US 8193546 B2
A light-emitting-diode (LED) array includes a first LED device having a first electrode and a second LED device having a second electrode. The first and the second LED device are formed on a common substrate and are separated by a gap. At least one polymer material substantially fills the gap. An interconnect, formed on top of the at least one polymer material, electrically connects the first electrode and the second electrode.
1. A light-emitting-diode (LED) array comprising:
a first LED device having a first electrode;
a second LED device having a second electrode, wherein the first and the second LED devices are formed on a common substrate and are separated by a gap, and wherein a trench is formed in the substrate below the gap;
two or more polymer materials forming a multi-layered structure, wherein a first polymer material substantially fills the trench below the gap and at least a portion of the gap, and wherein at least one additional polymer material substantially fills a remainder of the gap above the first polymer material; and
an interconnect, formed on top of the at least one polymer material, electrically connecting the first electrode and the second electrode.
2. The LED array of
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8. The LED array of
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10. The LED array of
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This application claims the benefits of U.S. Provisional Patent Application Ser. No. 61/351,779, which was filed on Jun. 4, 2010 and entitled “Interconnect structure & process for multi-mesa based LED chip by gap-filling with polymer and low melting temperature metal connect.”
The present invention relates generally to semiconductor-based light emitting devices, and, more particularly, to a structure of such devices and a method for manufacturing the same.
A Light-emitting diode (LED) is a semiconductor diode based light source. When a diode is forward biased (switched on), electrons are able to recombine with holes within the device, releasing energy in the form of photons. This effect is called electroluminescence and the color of the light (corresponding to the energy of the photon) is determined by the energy gap of the semiconductor. When used as a light source, the LED presents many advantages over incandescent light sources. These advantages include lower energy consumption, longer lifetime, improved robustness, smaller size, faster switching, and greater durability and reliability.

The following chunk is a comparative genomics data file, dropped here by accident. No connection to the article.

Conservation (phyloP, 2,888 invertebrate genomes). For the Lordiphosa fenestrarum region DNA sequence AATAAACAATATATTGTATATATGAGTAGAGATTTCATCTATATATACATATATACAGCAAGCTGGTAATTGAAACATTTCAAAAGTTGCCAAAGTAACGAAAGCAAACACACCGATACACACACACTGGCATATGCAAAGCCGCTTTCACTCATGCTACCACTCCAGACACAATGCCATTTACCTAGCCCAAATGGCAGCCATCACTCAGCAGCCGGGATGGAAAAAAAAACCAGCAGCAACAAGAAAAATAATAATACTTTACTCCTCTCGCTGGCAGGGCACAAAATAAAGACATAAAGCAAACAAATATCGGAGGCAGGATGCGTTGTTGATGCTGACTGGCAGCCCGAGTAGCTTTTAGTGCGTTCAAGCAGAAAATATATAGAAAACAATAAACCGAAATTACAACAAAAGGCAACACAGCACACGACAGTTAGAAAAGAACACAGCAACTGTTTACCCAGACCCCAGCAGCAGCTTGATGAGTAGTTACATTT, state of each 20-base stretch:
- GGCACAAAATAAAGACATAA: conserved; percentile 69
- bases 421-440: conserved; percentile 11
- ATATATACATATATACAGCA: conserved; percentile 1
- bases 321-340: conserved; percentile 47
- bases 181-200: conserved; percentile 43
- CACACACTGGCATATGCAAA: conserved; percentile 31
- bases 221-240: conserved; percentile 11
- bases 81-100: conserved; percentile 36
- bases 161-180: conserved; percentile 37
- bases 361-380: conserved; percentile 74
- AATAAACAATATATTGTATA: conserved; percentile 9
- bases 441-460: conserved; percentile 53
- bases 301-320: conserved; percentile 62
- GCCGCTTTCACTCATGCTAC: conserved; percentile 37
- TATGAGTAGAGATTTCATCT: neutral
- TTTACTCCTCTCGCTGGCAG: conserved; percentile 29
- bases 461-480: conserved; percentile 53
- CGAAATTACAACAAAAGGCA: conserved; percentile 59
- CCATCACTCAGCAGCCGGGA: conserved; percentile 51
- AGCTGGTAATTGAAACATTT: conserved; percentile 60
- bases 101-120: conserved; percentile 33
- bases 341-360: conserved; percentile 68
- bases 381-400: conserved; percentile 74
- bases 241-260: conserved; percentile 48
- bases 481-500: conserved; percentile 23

In some cases, a series or parallel LED array is formed on an insulating or highly resistive substrate (e.g. sapphire, SiC, or other III-nitride substrates). The individual LEDs are separated from each other by trenches, and interconnects deposited on the array electrically connect the contacts of the individual LEDs in the arrays. Typically, to make sure complete electrical isolation of individual LEDs, a dielectric material is deposited over the LED array before the interconnects deposition, then patterned and removed in places to open contact holes on N-type layer and P-type layer, such that dielectric material is left in trench between the individual LEDs on the substrate and on the mesa walls between the exposed P-type layer and N-type layer of each LED. Dielectric material may be, for example, oxides of silicon, nitrides of silicon, oxynitrides of silicon, aluminum oxide, or any other suitable dielectric material.
However, deposition of dielectric material is a slow and costly process. Moreover, subsequently formed interconnects which poses reliability concern due to complex profiles and sharp corners of the interconnects. As such, what is desired is a system and method for manufacturing a LED array device cost-effectively and with improved long term reliability.
A light-emitting-diode (LED) array is disclosed which comprise a first LED device having a first electrode, a second LED device having a second electrode, wherein the first and the second LED device are formed on the same substrate and separated by a gap, at least one polymer material substantially filling the gap, and an interconnect, formed on top of the at least one polymer material, electrically connecting the first and the second electrode.
In another aspect of the present invention, a method for forming a light-emitting-diode (LED) array is disclosed which comprises forming a LED structure on a substrate, dividing the LED structure into at least a first and a second LED device with a gap, depositing at least one polymer material over the LED structure substantially filling the gap, removing portions of the at least one polymer material to expose a first electrode of the first LED device and a second electrode of the second LED device, and forming an interconnect on top of the at least one polymer material electrically connecting the first and second electrode.
The construction and method of operation of the invention, however, together with additional objectives and advantages thereof will be best understood from the following description of specific embodiments when read in connection with the accompanying drawings.